It's something people often daydream about -- particularly during bikini season. Wouldn't it be great if some ugly bulge of fat could just be removed, sliced off, gone forever?
For an estimated 50,000 Americans, the idea is more than a fantasy. At least that many patients have had surgery to remove fat from their bodies since 1981, when the procedure known as fat suction was first introduced in the United States.
But the operation, formally called suction-assisted lipectomy or lipolysis, is not the answer for most daydreamers says Dr. Gregory Hetter, a Las Vegas plastic surgeon who heads the Lipolysis Association of North America. He turns down two of three patients who seek the operation, either because they have unrealistic expectations or because they would do better seeing a diet specialist.
"This is not a substitute for dieting or a procedure for obese people," Hetter said. "People I do operate on are close to their approximate recommended weight, but have a disharmonious figure that doesn't respond to diet or exercise."
Fat suction involves tunneling a straw-shaped instrument with a rounded blunt tip into a smaller than half-inch incision near unwanted fat deposits. A vacuum apparatus sucks the fat out.
The deposits are gone forever. Fat cells in adults don't regenerate; they only grow larger or smaller, depending on calorie intake.
Lipolysis can be applied virtually anywhere there is excess fat: on the face, neck, stomach, upper arms, thighs, hips or buttocks.
Doctor and hospital fees run from $1,200 to $1,800 for removing fat from under the chin, $2,500 to $4,000 for troublesome "saddlebag" hip areas and $2,000 to $3,000 for heavy calves and arms, according to Hetter. So far, the costs are not covered by most insurance policies.
The procedure does not leave large scars, Hetter said. Most patients can be back at work in about a week.
Statistics he compiled with fellow surgeon Frank Herhahn of Albuquerque show that 87 percent of their patients said that they were satisfied with the results; 95 percent said they would go through the procedure again. Eighty-five percent said they felt better about themselves after the lipectomy.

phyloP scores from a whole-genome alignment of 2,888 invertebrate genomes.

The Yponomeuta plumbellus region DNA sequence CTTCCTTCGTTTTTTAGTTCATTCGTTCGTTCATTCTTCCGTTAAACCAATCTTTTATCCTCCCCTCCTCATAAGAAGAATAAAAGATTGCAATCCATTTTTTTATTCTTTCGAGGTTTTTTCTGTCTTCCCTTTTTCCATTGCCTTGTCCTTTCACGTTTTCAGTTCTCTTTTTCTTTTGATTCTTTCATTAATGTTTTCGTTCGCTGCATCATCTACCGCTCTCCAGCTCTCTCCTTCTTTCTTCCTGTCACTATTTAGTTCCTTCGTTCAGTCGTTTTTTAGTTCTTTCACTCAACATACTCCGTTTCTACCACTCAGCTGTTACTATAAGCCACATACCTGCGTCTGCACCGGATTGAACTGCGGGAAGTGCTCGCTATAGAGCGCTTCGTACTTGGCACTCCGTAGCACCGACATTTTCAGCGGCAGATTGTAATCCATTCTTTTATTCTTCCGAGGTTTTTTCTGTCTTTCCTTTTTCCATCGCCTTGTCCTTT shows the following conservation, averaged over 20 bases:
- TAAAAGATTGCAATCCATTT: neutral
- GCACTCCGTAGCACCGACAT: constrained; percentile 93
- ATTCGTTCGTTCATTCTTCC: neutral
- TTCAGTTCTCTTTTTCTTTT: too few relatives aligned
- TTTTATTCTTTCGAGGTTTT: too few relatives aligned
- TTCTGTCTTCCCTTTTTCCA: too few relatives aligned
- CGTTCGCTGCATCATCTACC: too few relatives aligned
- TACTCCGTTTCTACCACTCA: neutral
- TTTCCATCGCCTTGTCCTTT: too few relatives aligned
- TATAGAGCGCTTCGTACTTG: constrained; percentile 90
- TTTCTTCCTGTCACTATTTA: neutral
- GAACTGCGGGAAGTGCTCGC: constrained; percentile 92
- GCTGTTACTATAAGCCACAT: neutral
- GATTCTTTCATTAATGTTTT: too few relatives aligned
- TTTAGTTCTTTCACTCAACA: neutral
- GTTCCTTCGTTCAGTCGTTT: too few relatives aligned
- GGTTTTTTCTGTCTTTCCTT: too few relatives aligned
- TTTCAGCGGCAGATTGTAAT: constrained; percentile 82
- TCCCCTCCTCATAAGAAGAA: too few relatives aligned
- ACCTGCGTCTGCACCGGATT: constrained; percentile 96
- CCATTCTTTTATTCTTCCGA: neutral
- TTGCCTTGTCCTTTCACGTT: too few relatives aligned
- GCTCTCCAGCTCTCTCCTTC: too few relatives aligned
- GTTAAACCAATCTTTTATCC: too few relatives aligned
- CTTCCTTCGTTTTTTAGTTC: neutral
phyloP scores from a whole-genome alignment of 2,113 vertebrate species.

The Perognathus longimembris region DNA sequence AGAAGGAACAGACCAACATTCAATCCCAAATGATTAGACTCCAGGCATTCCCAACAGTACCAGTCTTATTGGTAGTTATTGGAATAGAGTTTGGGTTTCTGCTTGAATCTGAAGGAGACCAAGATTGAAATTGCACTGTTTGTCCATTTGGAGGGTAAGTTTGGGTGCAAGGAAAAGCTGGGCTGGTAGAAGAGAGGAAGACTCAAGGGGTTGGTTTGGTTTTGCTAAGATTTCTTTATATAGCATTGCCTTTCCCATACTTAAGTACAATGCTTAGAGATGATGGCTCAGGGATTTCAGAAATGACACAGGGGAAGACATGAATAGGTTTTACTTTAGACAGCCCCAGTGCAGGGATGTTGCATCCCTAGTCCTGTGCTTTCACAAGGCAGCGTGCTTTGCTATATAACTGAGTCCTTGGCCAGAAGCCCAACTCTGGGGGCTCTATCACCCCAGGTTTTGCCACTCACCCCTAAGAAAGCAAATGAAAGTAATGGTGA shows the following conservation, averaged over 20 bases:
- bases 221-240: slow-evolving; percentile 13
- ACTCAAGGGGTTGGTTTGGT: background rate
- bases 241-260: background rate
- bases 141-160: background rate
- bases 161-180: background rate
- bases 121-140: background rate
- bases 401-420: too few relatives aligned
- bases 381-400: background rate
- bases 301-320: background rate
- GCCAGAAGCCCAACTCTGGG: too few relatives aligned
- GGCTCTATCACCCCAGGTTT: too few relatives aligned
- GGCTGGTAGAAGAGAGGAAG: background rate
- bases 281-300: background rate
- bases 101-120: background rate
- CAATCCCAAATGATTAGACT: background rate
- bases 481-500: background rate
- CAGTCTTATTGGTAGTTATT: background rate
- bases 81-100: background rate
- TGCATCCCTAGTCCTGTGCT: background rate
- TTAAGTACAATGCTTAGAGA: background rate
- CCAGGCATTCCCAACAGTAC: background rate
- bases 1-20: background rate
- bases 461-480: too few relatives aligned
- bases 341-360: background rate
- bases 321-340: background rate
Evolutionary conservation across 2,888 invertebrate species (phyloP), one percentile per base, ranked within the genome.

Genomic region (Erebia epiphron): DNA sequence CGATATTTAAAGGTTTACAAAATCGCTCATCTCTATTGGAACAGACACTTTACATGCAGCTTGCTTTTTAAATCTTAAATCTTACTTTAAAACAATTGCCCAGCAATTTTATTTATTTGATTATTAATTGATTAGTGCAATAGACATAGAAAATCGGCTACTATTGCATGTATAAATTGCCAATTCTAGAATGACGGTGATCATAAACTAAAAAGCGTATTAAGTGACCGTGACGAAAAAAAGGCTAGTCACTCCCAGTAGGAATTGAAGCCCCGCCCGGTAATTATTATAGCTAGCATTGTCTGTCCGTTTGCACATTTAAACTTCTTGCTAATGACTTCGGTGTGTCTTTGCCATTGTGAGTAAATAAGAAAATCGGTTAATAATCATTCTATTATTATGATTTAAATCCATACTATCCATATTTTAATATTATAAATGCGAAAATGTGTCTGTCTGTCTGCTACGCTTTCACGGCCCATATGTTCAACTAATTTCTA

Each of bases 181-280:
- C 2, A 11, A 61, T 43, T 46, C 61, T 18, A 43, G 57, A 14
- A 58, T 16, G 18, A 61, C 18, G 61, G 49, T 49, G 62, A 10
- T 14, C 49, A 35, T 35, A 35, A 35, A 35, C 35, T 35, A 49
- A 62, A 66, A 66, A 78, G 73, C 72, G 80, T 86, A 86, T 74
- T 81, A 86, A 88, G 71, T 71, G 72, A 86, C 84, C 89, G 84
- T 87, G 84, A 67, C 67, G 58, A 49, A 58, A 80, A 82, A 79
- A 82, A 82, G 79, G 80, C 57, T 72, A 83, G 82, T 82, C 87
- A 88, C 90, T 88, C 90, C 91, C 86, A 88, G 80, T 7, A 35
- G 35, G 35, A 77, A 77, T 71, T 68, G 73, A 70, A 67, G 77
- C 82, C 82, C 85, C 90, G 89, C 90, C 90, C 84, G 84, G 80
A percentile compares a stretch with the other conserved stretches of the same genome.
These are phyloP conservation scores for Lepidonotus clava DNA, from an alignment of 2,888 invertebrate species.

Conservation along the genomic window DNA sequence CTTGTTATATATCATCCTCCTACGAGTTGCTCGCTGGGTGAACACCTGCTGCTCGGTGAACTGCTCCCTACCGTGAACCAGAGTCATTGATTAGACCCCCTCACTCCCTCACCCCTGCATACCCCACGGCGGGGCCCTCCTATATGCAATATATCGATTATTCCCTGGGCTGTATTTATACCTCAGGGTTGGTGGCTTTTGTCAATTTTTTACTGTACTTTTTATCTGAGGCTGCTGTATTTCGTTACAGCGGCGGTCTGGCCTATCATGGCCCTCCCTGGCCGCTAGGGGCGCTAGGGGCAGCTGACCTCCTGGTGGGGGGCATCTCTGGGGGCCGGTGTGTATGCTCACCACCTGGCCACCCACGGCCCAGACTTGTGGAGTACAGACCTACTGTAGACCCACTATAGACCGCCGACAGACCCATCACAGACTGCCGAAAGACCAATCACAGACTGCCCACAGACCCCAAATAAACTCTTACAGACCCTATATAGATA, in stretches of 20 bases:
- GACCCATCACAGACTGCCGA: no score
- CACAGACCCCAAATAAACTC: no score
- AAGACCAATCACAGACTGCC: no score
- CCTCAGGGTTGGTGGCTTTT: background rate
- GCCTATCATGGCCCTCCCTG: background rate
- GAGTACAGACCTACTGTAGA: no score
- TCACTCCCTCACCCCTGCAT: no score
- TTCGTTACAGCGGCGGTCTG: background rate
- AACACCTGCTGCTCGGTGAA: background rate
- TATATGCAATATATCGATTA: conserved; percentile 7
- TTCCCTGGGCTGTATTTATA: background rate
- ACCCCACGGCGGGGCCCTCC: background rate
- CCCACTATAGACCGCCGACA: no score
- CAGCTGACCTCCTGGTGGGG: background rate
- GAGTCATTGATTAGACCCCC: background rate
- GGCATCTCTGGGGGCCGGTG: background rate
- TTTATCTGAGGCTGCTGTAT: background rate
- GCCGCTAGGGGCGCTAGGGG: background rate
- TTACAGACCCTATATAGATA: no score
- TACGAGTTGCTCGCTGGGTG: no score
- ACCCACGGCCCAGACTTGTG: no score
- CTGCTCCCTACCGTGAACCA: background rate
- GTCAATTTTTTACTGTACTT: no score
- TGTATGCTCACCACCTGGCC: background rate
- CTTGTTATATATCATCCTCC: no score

The amount of fat removed varies widely, according to a patient fact sheet from the office of Dr. Lawrence Reed, a plastic surgeon from Beth Israel Medical Center in New York. As little as one to two ounces can be removed from the ankle, between 8 and 10 ounces from a small abdomen and up to 14 to 21 ounces from the thighs in patients with "riding-britches" deformity. The total amount of fat removed can reach four to six pounds or more when multiple areas are treated.
The best candidates for lipolysis, plastic surgeons say, are those who are under 40 with good skin tone, so the skin will contract naturally. But the procedure has been done on patients as old as 75 who have acceptable skin tone or were willing to accept a less-than-perfect result for a smaller pant size or loss of a few inches of fat.
Hetter said patients who want instant gratification are frequently disappointed. Improvements begin to show up after three weeks, when swelling begins to decrease, and it takes three months or longer before total improvements are noticeable.
"It was traumatic," said Jordana Ayres, 32, a part-time student and part-time manicurist from Las Vegas, who had two pounds of fat removed from her thighs. "After the surgery, I was larger because of the swelling. It took three months until I started to notice the results and six months until I was really happy with what had been done."
The complication rate for lipolysis is estimated at less than 2 percent, Hetter said.
The most common problems reported after lipolysis are abnormal lumps, bumps or washboard appearance of the skin that results from removing too much fat. Skin also may change in color when there is significant bleeding. Permanent discoloration can occur, but that is rare.